Strong Dissent in US Supreme Court decision to uphold Trump's Muslim Travel Ban

Public Law
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Justice Sotomayor (with Justice Ginsburg concurring) held that, only by ignoring President Trump's prior statements antagonistic to the Muslim religion, could his Executive Order banning entry to the US to residents of eight muslim majority countries be justified on national security grounds, rather than be seen as in breach of the First Amendment's requirement that government be entirely neutral in favouring or disfavouring particular religions.

At p. 65 of the decision which can be found at TRUMP, PRESIDENT OF THE UNITED STATES, ET AL. v. HAWAII ET AL. 585 U. S. ____ (2018) Sotomayor J said:

"The United States of America is a Nation built upon the promise of religious liberty. Our Founders honored that core promise by embedding the principle of religious neutrality in the First Amendment. The Court’s decision today fails to safeguard that fundamental principle. It leaves undisturbed a policy first advertised openly and unequivocally as a “total and complete shutdown of Muslims entering the United States” because the policy now masquerades behind a façade of national-security concerns. But this repackaging does little to cleanse Presidential Proclamation No. 9645 of the appearance of discrimination that the President’s words have created. Based on the evidence in the record, a reasonable observer would conclude that the Proclamation was motivated by anti-Muslim animus. That alone suffices to show that plaintiffs are likely to succeed on the merits of their Establishment Clause claim. The majority holds otherwise by ignoring the facts, misconstruing our legal precedent, and turning a blind eye to the pain and suffering the Proclamation inflicts upon countless families and individuals, many of whom are United States citizens. Because that troubling result runs contrary to the Constitution and our precedent, I dissent."  

Her Honour noted (at p.71) that when signing the first version of the Travel Ban, Trump read out the title of the Executive Order:

“Protecting the Nation From Foreign Terrorist Entry Into the United States.” 

and said:

“We all know what that means.” 

After the implementation of that Executive Order was injuncted in the lower courts (which injunction was upheld on appeal) the Administration declined to further defend that Order and issued a revised form of Executive Order, which became the subject of this proceeding.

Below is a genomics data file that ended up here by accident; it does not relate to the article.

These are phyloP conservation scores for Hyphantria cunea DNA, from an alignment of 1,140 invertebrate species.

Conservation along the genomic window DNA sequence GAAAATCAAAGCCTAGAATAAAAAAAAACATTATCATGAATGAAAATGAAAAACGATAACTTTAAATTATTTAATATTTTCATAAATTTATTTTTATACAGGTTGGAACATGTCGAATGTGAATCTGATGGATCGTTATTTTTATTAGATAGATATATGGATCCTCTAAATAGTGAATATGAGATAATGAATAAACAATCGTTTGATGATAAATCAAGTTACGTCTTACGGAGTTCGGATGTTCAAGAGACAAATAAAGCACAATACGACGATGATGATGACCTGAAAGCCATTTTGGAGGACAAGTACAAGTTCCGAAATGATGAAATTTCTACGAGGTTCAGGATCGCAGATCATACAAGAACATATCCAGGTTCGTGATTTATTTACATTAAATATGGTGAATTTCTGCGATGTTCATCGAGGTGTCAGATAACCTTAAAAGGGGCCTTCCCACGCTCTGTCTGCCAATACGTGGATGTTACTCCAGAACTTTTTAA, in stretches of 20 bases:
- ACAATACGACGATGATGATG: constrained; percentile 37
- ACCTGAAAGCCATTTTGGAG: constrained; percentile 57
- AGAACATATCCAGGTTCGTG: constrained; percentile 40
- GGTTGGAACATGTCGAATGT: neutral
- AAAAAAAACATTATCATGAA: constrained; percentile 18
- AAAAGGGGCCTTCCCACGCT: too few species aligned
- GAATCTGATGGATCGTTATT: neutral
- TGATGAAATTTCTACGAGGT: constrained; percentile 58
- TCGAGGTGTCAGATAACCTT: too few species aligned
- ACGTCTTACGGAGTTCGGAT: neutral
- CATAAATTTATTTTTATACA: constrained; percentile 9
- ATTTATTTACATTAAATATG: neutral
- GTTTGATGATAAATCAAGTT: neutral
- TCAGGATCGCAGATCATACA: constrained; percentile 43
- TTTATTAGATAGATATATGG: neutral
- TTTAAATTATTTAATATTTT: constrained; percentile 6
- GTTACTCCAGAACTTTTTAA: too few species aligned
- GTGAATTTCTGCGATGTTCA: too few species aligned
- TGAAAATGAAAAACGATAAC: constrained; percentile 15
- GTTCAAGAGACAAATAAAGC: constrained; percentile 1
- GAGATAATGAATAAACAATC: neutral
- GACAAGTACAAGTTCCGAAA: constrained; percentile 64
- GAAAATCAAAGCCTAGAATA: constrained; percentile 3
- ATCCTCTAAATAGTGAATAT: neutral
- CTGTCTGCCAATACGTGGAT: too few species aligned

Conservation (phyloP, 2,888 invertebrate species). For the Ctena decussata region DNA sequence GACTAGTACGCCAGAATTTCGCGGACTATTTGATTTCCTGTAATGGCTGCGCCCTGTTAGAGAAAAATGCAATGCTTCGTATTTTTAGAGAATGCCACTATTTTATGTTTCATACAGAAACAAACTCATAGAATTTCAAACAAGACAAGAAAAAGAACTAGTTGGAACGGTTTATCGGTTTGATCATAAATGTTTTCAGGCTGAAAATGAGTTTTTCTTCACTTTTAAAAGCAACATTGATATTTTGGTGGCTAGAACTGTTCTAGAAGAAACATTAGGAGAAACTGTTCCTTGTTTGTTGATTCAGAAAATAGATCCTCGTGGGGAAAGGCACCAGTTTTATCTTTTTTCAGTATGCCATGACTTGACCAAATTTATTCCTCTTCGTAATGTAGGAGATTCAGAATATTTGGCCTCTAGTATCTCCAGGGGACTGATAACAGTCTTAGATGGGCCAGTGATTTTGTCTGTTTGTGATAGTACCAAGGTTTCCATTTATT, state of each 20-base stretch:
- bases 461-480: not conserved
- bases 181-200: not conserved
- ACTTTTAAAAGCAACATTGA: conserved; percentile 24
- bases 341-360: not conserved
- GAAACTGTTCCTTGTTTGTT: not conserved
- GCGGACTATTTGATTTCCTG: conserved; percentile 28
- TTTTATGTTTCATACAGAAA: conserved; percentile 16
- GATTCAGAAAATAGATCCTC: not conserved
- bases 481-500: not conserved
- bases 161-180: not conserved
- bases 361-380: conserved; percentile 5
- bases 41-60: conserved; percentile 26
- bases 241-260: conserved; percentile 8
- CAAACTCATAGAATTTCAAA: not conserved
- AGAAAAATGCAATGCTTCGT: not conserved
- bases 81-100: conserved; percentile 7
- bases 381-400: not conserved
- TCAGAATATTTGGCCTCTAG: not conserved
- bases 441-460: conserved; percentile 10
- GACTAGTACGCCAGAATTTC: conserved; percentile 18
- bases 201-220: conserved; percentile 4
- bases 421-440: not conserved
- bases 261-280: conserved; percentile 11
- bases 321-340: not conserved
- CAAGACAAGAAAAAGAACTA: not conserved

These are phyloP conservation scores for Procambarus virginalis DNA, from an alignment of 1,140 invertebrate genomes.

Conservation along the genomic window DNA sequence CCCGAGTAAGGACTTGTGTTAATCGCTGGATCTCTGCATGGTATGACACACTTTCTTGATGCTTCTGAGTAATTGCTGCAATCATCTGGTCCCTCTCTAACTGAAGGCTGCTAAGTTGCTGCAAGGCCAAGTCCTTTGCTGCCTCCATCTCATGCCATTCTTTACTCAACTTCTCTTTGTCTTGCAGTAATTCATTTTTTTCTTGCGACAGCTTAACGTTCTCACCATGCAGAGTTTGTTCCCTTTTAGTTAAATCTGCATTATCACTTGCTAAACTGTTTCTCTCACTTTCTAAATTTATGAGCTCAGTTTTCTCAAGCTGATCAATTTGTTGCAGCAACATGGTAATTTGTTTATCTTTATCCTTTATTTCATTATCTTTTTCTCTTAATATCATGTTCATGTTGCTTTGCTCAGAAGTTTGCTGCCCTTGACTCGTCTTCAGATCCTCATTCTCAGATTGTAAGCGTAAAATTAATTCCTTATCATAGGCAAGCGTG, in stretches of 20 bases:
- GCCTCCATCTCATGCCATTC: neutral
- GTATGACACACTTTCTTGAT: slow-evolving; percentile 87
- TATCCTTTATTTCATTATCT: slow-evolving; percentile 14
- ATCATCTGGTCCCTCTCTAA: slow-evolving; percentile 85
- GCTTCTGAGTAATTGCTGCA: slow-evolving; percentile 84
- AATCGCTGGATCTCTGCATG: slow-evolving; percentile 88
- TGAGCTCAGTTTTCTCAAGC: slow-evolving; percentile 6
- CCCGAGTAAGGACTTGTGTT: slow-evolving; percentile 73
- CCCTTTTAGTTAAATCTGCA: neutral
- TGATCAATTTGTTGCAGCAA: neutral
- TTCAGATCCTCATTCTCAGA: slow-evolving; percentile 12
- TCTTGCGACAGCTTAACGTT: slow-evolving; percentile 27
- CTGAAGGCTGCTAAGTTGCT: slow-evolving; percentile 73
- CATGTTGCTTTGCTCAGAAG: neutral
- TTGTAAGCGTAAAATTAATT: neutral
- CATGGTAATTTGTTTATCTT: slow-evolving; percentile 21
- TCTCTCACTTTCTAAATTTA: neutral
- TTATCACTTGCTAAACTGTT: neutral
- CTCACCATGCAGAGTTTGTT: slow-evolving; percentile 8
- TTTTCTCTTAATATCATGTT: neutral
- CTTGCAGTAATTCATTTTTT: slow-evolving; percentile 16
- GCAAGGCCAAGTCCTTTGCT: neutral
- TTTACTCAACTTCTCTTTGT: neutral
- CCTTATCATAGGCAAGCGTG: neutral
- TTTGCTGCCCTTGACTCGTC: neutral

Her Honour set out the myriad statements of the President, both as candidate, and while in office, that unequivocally establish that the second iteration of the Travel Ban, was intended as a continuation of the first Executive Order, but was crafted in an attempt to avoid the legal pitfalls of being expressed as a "Muslim Ban" on entering the USA.

Sotomayor J noted the occasions on which the President or his spokespeople were given the opportunity to disavow his prior statements about the Muslim faith. She continued at p.76:

"Instead, he has continued to make remarks that a reasonable observer would view as an unrelenting attack on the Muslim religion and its follow­ers. Given President Trump’s failure to correct the rea­sonable perception of his apparent hostility toward the Islamic faith, it is unsurprising that the President’s law­yers have, at every step in the lower courts, failed in their attempts to launder the Proclamation of its discriminatory taint."

She said at p.66:

"Ultimately, what began as a policy explicitly “calling for a total and complete shutdown of Muslims entering the United States” has since morphed into a “Proclamation” putatively based on national-security concerns. But this new window dressing cannot conceal an unassailable fact: the words of the President and his advisers create the strong perception that the Proclamation is contaminated by impermissible discriminatory animus against Islam and its followers."

At p.90 Sotomaoyor J described the majority's decision as:

"Today’s holding is all the more troubling given the stark parallels between the reasoning of this case and that of Korematsu v. United States, 323 U. S. 214 (1944)."

Korematsu was the decision in which the US Supreme Court upheld the internment of US citizens of Japanese descent during World War II. In the current decision the Supreme Court held Korematsu to have been wrongly decided.

Her Honour continued at p.92:

"Today, the Court takes the important step of finally overruling Korematsu, denouncing it as “gravely wrong the day it was decided.” Ante, at 38 (citing Korematsu, 323 U. S., at 248 (Jackson, J., dissenting)). This formal repudiation of a shameful precedent is laudable and long overdue. But it does not make the majority’s decision here acceptable or right. By blindly accepting the Government’s misguided invitation to sanction a discrimi­natory policy motivated by animosity toward a disfavored group, all in the name of a superficial claim of national security, the Court redeploys the same dangerous logic underlying Korematsu and merely replaces one “gravely wrong” decision with another."

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Michael Wise QC practises in commercial law and intellectual property law

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